In November 2004, voters in Florida approved a constitutional amendment by an overwhelming 5-1 margin making medical error records in hospitals available to patients. The availability of records would allow prospective clients to assess a physician’s history of errors before signing up for treatment or surgery.
Since enactment, the amendment has been the subject of debate in the legislature and in two lawsuits. Specifically, there’s an argument as to whether the amendment applies retroactively or prospectively. One court has ruled that patients can request records now from dates before the November 2, 2004 enactment date. Another court ruled the records can only be requested for hospitalizations occurring after the November 2, 2004 date.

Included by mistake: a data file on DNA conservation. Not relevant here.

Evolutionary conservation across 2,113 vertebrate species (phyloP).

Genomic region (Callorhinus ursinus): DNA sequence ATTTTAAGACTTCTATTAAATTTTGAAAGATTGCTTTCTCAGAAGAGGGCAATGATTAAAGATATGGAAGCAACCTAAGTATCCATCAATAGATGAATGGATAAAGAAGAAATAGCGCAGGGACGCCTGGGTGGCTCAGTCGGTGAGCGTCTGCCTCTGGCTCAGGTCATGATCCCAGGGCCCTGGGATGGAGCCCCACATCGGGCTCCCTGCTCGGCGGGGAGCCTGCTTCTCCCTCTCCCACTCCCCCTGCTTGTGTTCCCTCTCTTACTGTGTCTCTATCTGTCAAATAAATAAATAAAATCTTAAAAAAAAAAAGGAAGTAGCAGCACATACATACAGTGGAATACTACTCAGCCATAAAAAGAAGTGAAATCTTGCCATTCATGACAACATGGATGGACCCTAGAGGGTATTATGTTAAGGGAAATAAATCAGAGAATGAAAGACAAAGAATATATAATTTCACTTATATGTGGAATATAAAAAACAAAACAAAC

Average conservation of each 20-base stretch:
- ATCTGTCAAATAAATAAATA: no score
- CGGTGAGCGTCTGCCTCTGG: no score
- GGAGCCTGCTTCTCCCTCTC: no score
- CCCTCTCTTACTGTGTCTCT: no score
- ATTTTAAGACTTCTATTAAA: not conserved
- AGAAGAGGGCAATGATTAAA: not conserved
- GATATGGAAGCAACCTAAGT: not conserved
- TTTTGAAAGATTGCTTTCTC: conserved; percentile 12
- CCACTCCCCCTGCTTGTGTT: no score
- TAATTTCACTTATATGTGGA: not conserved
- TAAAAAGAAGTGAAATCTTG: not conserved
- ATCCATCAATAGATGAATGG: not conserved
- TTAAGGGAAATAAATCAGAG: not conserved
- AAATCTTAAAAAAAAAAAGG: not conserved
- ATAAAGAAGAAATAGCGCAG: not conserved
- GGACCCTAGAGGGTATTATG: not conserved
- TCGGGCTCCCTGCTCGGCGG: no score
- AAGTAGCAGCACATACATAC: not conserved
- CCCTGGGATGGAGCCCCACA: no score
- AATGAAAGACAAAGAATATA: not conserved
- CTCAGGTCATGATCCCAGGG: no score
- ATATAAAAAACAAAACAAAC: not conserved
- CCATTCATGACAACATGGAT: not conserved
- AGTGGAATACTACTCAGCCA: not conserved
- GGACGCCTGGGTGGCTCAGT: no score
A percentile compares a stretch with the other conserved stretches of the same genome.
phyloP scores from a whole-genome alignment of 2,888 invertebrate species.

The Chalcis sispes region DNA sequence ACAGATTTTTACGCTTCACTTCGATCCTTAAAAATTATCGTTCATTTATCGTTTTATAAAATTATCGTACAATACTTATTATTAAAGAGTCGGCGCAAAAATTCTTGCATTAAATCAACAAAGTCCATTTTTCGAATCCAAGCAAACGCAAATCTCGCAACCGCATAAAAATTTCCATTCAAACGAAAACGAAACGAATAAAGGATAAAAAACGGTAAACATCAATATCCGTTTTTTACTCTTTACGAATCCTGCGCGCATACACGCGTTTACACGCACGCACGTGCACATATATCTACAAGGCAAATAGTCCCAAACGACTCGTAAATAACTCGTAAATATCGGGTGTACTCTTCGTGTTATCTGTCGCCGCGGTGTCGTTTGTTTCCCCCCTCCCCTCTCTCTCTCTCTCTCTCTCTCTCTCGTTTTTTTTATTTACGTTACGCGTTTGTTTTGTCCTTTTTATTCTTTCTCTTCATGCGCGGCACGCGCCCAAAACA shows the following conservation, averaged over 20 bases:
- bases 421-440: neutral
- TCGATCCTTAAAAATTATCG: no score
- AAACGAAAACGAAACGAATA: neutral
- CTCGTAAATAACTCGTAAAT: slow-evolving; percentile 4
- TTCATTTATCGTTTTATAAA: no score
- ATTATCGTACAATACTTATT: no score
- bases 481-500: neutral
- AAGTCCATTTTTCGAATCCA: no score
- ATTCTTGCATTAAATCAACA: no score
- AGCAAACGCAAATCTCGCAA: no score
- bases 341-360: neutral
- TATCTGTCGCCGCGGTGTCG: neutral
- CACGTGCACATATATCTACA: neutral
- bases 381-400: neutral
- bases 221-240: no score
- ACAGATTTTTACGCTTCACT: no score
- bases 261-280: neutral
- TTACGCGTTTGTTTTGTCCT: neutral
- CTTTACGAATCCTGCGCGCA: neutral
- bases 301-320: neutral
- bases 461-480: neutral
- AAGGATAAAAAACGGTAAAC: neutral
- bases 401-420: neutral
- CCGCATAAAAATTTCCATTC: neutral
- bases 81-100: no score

The issue will now go to the Supreme Court of Florida. The issue is three-fold: when can records connected to medical errors become available to injured patients and potential patients, which records must be disclosed, and can these records be used in medical malpractice lawsuits?
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